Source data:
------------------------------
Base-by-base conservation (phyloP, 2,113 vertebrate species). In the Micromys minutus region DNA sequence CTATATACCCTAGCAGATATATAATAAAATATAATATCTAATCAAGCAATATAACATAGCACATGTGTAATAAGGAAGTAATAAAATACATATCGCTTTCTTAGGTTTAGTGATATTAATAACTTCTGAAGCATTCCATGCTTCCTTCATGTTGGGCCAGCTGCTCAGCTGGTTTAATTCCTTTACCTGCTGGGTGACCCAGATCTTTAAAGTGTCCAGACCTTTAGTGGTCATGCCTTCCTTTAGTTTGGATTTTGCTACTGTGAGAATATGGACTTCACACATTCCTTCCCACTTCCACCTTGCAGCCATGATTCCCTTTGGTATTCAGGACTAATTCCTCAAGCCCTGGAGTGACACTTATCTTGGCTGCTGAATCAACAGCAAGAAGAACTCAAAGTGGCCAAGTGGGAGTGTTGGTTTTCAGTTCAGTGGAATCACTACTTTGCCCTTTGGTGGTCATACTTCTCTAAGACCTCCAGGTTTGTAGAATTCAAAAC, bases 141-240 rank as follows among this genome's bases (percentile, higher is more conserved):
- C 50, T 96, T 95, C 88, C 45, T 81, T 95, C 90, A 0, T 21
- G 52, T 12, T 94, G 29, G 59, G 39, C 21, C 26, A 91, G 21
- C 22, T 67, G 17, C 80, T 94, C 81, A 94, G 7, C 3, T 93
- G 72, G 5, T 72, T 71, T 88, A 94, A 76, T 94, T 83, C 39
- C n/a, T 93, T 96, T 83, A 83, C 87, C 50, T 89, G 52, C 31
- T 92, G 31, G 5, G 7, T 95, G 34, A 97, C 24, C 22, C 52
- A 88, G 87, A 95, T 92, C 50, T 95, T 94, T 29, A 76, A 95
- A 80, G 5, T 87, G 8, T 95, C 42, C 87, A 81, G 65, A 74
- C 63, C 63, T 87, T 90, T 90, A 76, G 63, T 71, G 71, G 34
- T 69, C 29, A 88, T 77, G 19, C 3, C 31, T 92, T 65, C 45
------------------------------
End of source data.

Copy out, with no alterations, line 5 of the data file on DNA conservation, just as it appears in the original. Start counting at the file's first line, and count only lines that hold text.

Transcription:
- G 72, G 5, T 72, T 71, T 88, A 94, A 76, T 94, T 83, C 39